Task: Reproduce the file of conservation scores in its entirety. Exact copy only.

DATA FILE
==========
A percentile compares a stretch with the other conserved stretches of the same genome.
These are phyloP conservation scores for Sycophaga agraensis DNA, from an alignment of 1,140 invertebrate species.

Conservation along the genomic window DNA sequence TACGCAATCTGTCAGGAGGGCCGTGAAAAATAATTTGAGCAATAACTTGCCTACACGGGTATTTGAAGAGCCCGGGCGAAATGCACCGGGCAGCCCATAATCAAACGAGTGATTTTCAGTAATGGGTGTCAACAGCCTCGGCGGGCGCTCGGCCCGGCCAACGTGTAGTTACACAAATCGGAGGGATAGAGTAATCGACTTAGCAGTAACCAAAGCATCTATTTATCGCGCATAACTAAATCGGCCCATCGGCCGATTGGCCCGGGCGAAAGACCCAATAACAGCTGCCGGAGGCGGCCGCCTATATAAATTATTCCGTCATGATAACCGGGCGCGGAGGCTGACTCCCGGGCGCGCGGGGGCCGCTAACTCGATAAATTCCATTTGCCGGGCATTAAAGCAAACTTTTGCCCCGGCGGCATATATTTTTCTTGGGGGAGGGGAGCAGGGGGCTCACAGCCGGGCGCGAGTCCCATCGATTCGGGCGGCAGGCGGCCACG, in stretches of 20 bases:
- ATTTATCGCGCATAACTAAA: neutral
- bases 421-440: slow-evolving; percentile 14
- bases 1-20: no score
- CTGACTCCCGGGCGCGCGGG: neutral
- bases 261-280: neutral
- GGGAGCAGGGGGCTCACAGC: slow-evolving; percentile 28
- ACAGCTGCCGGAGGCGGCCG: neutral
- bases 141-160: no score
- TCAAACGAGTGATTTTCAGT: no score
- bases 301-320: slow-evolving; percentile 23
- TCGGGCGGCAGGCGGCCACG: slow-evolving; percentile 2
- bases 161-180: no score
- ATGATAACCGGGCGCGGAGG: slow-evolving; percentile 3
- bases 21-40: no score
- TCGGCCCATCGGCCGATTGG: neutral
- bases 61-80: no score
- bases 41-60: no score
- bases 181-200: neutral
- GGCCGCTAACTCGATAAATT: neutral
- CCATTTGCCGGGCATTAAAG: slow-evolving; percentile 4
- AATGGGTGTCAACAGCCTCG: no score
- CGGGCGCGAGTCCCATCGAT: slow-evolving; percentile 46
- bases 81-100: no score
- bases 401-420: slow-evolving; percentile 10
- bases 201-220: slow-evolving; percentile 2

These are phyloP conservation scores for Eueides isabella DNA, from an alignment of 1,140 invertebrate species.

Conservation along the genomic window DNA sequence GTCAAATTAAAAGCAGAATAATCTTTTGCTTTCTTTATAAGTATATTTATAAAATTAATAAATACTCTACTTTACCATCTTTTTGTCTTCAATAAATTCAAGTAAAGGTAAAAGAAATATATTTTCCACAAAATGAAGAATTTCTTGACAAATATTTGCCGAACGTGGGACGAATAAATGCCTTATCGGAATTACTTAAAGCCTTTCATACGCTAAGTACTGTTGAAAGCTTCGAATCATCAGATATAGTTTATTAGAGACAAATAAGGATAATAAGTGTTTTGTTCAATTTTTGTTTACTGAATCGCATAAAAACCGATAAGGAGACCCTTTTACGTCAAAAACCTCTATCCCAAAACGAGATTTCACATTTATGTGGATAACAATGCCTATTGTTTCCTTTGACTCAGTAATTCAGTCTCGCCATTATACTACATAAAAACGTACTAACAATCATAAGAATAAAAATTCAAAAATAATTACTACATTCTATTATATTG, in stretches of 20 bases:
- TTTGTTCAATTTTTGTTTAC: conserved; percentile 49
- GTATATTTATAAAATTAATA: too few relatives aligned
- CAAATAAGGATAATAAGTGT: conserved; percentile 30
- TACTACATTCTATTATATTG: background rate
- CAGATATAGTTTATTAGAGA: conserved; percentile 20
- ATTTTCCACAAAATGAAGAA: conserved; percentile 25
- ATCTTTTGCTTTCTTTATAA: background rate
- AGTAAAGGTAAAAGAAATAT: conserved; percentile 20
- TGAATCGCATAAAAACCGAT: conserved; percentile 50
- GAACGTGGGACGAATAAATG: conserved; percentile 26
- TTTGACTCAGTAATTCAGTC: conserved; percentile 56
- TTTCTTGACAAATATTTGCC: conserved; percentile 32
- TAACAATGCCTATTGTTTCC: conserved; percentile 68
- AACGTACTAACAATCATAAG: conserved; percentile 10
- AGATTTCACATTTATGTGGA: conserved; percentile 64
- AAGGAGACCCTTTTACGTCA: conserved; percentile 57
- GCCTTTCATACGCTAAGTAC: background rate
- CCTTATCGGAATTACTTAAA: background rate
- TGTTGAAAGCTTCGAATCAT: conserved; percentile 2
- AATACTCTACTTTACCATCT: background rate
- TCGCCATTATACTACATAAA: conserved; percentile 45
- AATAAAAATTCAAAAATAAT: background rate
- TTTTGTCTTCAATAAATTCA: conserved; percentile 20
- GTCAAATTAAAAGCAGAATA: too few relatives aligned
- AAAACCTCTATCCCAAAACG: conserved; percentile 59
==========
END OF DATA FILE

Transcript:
A percentile compares a stretch with the other conserved stretches of the same genome.
These are phyloP conservation scores for Sycophaga agraensis DNA, from an alignment of 1,140 invertebrate species.

Conservation along the genomic window DNA sequence TACGCAATCTGTCAGGAGGGCCGTGAAAAATAATTTGAGCAATAACTTGCCTACACGGGTATTTGAAGAGCCCGGGCGAAATGCACCGGGCAGCCCATAATCAAACGAGTGATTTTCAGTAATGGGTGTCAACAGCCTCGGCGGGCGCTCGGCCCGGCCAACGTGTAGTTACACAAATCGGAGGGATAGAGTAATCGACTTAGCAGTAACCAAAGCATCTATTTATCGCGCATAACTAAATCGGCCCATCGGCCGATTGGCCCGGGCGAAAGACCCAATAACAGCTGCCGGAGGCGGCCGCCTATATAAATTATTCCGTCATGATAACCGGGCGCGGAGGCTGACTCCCGGGCGCGCGGGGGCCGCTAACTCGATAAATTCCATTTGCCGGGCATTAAAGCAAACTTTTGCCCCGGCGGCATATATTTTTCTTGGGGGAGGGGAGCAGGGGGCTCACAGCCGGGCGCGAGTCCCATCGATTCGGGCGGCAGGCGGCCACG, in stretches of 20 bases:
- ATTTATCGCGCATAACTAAA: neutral
- bases 421-440: slow-evolving; percentile 14
- bases 1-20: no score
- CTGACTCCCGGGCGCGCGGG: neutral
- bases 261-280: neutral
- GGGAGCAGGGGGCTCACAGC: slow-evolving; percentile 28
- ACAGCTGCCGGAGGCGGCCG: neutral
- bases 141-160: no score
- TCAAACGAGTGATTTTCAGT: no score
- bases 301-320: slow-evolving; percentile 23
- TCGGGCGGCAGGCGGCCACG: slow-evolving; percentile 2
- bases 161-180: no score
- ATGATAACCGGGCGCGGAGG: slow-evolving; percentile 3
- bases 21-40: no score
- TCGGCCCATCGGCCGATTGG: neutral
- bases 61-80: no score
- bases 41-60: no score
- bases 181-200: neutral
- GGCCGCTAACTCGATAAATT: neutral
- CCATTTGCCGGGCATTAAAG: slow-evolving; percentile 4
- AATGGGTGTCAACAGCCTCG: no score
- CGGGCGCGAGTCCCATCGAT: slow-evolving; percentile 46
- bases 81-100: no score
- bases 401-420: slow-evolving; percentile 10
- bases 201-220: slow-evolving; percentile 2

These are phyloP conservation scores for Eueides isabella DNA, from an alignment of 1,140 invertebrate species.

Conservation along the genomic window DNA sequence GTCAAATTAAAAGCAGAATAATCTTTTGCTTTCTTTATAAGTATATTTATAAAATTAATAAATACTCTACTTTACCATCTTTTTGTCTTCAATAAATTCAAGTAAAGGTAAAAGAAATATATTTTCCACAAAATGAAGAATTTCTTGACAAATATTTGCCGAACGTGGGACGAATAAATGCCTTATCGGAATTACTTAAAGCCTTTCATACGCTAAGTACTGTTGAAAGCTTCGAATCATCAGATATAGTTTATTAGAGACAAATAAGGATAATAAGTGTTTTGTTCAATTTTTGTTTACTGAATCGCATAAAAACCGATAAGGAGACCCTTTTACGTCAAAAACCTCTATCCCAAAACGAGATTTCACATTTATGTGGATAACAATGCCTATTGTTTCCTTTGACTCAGTAATTCAGTCTCGCCATTATACTACATAAAAACGTACTAACAATCATAAGAATAAAAATTCAAAAATAATTACTACATTCTATTATATTG, in stretches of 20 bases:
- TTTGTTCAATTTTTGTTTAC: conserved; percentile 49
- GTATATTTATAAAATTAATA: too few relatives aligned
- CAAATAAGGATAATAAGTGT: conserved; percentile 30
- TACTACATTCTATTATATTG: background rate
- CAGATATAGTTTATTAGAGA: conserved; percentile 20
- ATTTTCCACAAAATGAAGAA: conserved; percentile 25
- ATCTTTTGCTTTCTTTATAA: background rate
- AGTAAAGGTAAAAGAAATAT: conserved; percentile 20
- TGAATCGCATAAAAACCGAT: conserved; percentile 50
- GAACGTGGGACGAATAAATG: conserved; percentile 26
- TTTGACTCAGTAATTCAGTC: conserved; percentile 56
- TTTCTTGACAAATATTTGCC: conserved; percentile 32
- TAACAATGCCTATTGTTTCC: conserved; percentile 68
- AACGTACTAACAATCATAAG: conserved; percentile 10
- AGATTTCACATTTATGTGGA: conserved; percentile 64
- AAGGAGACCCTTTTACGTCA: conserved; percentile 57
- GCCTTTCATACGCTAAGTAC: background rate
- CCTTATCGGAATTACTTAAA: background rate
- TGTTGAAAGCTTCGAATCAT: conserved; percentile 2
- AATACTCTACTTTACCATCT: background rate
- TCGCCATTATACTACATAAA: conserved; percentile 45
- AATAAAAATTCAAAAATAAT: background rate
- TTTTGTCTTCAATAAATTCA: conserved; percentile 20
- GTCAAATTAAAAGCAGAATA: too few relatives aligned
- AAAACCTCTATCCCAAAACG: conserved; percentile 59